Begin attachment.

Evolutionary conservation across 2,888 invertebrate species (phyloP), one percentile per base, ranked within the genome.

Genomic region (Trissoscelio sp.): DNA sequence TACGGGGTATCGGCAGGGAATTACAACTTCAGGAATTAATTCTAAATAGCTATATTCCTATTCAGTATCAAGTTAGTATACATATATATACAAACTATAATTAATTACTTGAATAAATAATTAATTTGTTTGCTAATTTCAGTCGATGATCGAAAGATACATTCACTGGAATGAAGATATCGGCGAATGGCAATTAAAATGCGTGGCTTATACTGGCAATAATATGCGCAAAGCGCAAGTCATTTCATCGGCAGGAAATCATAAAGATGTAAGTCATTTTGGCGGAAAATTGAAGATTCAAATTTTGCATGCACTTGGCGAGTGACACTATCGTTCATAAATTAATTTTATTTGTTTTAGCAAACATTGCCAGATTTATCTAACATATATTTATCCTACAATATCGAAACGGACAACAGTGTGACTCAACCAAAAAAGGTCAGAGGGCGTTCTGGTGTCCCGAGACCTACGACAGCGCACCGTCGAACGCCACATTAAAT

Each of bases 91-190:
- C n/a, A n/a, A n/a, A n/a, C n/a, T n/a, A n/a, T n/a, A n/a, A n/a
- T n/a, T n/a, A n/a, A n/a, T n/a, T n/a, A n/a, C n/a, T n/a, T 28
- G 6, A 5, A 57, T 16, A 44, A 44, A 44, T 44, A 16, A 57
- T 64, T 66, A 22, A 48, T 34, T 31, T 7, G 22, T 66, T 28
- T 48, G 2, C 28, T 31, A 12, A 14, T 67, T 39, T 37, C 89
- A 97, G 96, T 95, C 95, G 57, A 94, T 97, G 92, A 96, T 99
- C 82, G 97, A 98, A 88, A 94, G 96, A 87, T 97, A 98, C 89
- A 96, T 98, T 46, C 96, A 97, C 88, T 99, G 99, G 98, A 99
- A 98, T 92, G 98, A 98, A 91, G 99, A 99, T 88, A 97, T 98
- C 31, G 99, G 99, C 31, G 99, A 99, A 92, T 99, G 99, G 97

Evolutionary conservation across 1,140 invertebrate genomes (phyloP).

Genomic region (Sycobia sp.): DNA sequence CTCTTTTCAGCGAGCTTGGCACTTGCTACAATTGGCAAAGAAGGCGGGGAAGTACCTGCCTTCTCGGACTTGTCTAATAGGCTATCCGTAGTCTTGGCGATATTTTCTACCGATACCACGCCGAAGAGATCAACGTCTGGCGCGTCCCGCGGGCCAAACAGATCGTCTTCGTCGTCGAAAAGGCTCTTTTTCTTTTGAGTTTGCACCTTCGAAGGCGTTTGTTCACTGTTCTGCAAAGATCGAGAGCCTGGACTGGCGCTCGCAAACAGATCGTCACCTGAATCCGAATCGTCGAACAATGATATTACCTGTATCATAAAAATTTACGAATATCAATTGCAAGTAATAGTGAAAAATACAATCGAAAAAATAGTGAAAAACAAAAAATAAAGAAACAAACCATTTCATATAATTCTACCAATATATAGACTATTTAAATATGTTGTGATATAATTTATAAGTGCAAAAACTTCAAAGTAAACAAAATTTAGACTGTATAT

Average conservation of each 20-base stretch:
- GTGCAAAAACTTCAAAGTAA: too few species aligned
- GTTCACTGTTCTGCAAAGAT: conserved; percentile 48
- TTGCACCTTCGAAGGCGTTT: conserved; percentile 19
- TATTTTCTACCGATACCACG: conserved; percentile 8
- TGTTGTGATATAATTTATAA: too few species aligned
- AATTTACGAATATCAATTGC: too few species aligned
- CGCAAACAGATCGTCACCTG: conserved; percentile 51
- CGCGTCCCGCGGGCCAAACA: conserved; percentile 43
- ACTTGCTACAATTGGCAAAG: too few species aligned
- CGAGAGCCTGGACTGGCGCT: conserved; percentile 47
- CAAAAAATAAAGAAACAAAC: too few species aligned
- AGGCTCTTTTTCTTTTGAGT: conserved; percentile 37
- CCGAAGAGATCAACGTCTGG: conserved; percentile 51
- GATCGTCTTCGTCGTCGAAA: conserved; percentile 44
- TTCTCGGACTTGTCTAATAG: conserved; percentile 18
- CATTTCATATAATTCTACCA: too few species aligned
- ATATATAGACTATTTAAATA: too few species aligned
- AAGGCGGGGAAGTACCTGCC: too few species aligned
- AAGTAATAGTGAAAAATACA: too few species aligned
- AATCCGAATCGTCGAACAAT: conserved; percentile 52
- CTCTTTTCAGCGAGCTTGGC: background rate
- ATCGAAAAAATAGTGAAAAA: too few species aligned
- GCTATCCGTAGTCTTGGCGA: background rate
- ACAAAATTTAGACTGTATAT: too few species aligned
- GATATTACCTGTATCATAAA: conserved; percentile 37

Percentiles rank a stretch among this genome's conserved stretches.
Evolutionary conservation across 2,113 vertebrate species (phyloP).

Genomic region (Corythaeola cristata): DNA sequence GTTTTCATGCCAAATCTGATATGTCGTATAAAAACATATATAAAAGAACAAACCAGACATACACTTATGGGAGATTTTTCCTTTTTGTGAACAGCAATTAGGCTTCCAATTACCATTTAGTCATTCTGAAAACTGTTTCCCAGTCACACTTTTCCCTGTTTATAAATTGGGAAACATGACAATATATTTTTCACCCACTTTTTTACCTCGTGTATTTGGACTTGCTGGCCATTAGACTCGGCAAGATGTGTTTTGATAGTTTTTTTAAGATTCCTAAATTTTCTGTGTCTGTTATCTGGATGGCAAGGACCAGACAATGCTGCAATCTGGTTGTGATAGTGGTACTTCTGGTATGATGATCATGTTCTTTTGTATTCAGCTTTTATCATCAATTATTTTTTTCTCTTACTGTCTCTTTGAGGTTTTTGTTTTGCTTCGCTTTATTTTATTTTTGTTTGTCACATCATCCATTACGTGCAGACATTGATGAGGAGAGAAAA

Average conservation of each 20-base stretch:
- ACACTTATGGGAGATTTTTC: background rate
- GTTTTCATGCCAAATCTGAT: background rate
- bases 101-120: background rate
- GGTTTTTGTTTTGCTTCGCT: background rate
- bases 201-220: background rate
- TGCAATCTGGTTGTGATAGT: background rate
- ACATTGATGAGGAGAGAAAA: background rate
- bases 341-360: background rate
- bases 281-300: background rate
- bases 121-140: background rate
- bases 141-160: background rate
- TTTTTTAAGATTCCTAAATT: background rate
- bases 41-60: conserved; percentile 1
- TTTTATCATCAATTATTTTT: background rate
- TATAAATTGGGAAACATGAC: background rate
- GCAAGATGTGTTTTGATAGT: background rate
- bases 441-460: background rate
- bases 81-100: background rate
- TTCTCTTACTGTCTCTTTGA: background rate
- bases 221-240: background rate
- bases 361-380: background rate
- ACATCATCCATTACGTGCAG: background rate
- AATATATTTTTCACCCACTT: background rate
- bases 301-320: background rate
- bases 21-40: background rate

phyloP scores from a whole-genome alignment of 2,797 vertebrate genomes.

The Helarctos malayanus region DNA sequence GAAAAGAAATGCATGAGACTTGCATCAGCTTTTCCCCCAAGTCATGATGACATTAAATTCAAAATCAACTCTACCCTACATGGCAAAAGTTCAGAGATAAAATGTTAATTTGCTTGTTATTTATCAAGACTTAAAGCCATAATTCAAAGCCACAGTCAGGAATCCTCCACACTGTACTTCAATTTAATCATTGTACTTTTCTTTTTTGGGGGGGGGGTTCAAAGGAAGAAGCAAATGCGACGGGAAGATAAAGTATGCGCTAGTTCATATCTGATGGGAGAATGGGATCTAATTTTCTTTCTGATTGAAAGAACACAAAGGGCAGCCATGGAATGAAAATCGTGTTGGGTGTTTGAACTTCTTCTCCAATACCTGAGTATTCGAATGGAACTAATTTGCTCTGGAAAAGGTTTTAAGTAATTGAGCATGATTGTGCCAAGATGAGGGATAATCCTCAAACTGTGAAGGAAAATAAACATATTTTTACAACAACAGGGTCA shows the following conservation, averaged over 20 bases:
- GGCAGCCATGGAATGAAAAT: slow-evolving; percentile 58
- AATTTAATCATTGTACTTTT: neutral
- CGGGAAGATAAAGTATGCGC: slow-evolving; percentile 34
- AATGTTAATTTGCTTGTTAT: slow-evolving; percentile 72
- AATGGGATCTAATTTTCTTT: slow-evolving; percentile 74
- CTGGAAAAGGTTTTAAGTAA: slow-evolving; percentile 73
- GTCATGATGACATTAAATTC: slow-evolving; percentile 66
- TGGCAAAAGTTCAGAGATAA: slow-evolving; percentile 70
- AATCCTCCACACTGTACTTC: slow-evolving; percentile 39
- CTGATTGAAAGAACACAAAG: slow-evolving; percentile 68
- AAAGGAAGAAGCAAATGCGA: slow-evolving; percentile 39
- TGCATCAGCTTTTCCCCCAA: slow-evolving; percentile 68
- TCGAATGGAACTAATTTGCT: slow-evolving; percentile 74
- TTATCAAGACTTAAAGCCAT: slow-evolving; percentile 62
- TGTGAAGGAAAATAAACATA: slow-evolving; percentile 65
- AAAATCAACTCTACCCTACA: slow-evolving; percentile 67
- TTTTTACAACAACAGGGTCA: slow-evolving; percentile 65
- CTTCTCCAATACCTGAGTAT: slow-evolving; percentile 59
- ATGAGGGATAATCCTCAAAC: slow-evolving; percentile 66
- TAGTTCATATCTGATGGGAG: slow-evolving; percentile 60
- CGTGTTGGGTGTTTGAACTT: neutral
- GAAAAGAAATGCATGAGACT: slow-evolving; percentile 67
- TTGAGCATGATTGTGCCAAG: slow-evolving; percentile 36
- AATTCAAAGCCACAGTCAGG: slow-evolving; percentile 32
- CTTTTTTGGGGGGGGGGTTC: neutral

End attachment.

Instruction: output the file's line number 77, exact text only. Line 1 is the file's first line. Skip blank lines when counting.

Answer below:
- AATGGGATCTAATTTTCTTT: slow-evolving; percentile 74